Int J Performability Eng ›› 2020, Vol. 16 ›› Issue (2): 214-222.doi: 10.23940/ijpe.20.02.p6.214222

• Orginal Article • Previous Articles     Next Articles

Lightweight Fault Localization using Weighted Dynamic Control Flow Subgraph

Yong Wangabc, SanMing Liua*(), Jun Lia, Xiangyu Chenga, and Wan Zhoua   

  1. aSchool of Computer and Information, Anhui Polytechnic University, Wuhu, 241000, China
    bKey Laboratory of Safety-Critical Software (Nanjing University of Aeronautics and Astronautics), Ministry of Industry and Information Technology, Nanjing, 210000, China
    cState Key Laboratory for Novel Software Technology, Nanjing University, Nanjing, 210000, China
  • Submitted on ; Revised on ; Accepted on
  • Contact: SanMing Liu
  • Supported by:
    This work was supported by the Anhui Natural Science Foundation (No. 1908085MF183), the Anhui University Natural Science Fund Key Project (No. KJ2018A0116, KJ2016A252, and KJ2017A104), Projects 61772270 and 61562087 supported by the NSFC of China, the Safety-Critical Software Key Laboratory Research Program (No. NJ2018014), the Training Program for Young and Middle-aged Top Talents of Anhui Polytechnic University, and the State Key Laboratory for Novel Software Technology(Nanjing University) Research Program (No. KFKT2019B23).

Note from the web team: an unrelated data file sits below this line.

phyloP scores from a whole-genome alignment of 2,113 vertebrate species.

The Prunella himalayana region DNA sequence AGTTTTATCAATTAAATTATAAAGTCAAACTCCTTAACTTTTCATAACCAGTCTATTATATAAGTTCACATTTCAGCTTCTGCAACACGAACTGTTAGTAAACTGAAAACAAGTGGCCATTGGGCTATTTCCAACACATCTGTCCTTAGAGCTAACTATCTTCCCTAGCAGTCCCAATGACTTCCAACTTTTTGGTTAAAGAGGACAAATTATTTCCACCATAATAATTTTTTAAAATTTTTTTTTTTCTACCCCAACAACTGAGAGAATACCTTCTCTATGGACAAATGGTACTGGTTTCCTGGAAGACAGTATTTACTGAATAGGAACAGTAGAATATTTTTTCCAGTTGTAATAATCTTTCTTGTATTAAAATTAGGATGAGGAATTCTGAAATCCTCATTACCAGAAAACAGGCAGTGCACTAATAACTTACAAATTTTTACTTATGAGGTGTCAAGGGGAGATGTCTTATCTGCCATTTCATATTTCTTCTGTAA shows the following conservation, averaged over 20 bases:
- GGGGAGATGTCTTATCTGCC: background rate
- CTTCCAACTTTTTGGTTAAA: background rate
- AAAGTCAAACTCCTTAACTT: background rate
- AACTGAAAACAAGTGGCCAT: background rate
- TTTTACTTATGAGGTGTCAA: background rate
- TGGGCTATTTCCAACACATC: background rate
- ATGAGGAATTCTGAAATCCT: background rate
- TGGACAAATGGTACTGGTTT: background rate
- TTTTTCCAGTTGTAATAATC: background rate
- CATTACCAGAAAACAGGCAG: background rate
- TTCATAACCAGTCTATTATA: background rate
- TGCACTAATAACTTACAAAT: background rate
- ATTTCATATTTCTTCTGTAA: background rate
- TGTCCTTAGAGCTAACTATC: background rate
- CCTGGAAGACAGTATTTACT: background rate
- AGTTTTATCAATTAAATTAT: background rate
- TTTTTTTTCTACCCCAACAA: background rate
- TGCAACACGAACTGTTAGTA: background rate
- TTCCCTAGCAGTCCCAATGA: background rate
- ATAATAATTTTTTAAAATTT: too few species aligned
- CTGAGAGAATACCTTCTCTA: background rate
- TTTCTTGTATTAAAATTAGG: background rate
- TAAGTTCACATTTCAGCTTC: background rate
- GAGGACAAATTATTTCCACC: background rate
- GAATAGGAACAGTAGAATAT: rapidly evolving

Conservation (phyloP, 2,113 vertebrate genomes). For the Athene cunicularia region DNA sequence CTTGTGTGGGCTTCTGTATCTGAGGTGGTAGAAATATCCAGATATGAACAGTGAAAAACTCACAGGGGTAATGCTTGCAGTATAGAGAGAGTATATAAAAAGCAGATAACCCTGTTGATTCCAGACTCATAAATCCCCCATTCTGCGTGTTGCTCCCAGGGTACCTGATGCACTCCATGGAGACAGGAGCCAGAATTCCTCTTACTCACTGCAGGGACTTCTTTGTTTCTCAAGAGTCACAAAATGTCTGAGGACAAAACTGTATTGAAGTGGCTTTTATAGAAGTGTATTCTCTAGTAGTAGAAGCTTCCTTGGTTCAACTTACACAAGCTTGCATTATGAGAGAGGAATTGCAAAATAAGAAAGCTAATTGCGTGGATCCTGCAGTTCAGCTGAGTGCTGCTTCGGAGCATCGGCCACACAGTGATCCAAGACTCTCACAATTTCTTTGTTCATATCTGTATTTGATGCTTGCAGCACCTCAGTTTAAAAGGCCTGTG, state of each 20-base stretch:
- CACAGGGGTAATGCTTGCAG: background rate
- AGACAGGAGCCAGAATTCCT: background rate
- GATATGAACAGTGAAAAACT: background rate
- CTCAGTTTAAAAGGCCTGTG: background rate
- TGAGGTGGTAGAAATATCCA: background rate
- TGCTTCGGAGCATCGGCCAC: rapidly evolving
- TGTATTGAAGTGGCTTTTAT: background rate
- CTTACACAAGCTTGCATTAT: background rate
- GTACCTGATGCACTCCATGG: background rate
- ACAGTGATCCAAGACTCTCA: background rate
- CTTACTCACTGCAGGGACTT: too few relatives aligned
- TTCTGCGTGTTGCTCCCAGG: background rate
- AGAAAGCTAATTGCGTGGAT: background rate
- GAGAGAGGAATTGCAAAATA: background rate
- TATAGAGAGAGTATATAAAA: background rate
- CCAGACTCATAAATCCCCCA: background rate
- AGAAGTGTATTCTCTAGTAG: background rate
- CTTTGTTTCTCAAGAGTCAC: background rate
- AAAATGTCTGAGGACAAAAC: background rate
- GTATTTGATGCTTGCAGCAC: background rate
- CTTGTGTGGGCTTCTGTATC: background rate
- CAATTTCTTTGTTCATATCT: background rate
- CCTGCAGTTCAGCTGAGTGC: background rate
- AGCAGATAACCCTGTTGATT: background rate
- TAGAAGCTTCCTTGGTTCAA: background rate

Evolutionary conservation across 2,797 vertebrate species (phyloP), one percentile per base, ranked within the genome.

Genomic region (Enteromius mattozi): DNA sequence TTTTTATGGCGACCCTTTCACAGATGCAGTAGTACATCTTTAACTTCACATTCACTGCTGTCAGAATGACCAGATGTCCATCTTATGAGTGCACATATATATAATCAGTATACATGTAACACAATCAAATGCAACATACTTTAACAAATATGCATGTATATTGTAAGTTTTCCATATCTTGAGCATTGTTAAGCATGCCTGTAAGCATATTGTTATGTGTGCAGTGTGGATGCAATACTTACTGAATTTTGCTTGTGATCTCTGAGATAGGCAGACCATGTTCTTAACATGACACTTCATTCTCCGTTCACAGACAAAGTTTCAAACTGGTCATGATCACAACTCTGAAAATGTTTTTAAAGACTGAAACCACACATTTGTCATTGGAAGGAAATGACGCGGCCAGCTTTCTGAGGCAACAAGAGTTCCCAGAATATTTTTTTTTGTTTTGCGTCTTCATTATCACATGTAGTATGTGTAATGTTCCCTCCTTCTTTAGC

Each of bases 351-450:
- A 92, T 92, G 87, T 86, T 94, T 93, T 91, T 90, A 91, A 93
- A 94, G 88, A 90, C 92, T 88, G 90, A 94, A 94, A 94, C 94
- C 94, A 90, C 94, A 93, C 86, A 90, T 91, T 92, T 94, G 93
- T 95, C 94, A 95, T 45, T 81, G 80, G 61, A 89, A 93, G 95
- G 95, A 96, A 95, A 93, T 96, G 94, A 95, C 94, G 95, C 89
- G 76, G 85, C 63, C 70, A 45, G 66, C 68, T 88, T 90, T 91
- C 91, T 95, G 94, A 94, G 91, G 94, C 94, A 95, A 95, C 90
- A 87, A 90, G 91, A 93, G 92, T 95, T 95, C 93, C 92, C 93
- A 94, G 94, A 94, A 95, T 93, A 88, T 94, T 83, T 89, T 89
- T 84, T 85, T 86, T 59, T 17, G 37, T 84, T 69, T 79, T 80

Lightweight fault localization techniques (LFL), which identify fault location(s) in a buggy program by comparing the execution statistics of program spectra in passed executions and failed executions, are popular automatic debugging techniques. They assume “perfect fault understanding”, which means that giving a fault location suffices for programmers to understand the root cause of failures. However, this assumption is unrealistic in practice. Many user studies showed that programmers need some context or explanations to understand the fault before being able to recognize it. To solve this issue, we propose an LFL approach to expedite software debugging. In our approach, we firstly perform module-level fault localization and then generate a weighted dynamic control flow subgraph (WDCFS) for a hypothesis fault module, which weighs the suspiciousness nodes (basic-blocks) to further localize the root cause of failures. In order to evaluate the effectiveness of our approach, we conduct a controlled experiment to compare two different module-level LFL fault localization methods and validate the effectiveness of WDCFS. According to our preliminary experiments, the results are promising.

Key words: Fault localization, fault understanding, weighted dynamic control flow, debugging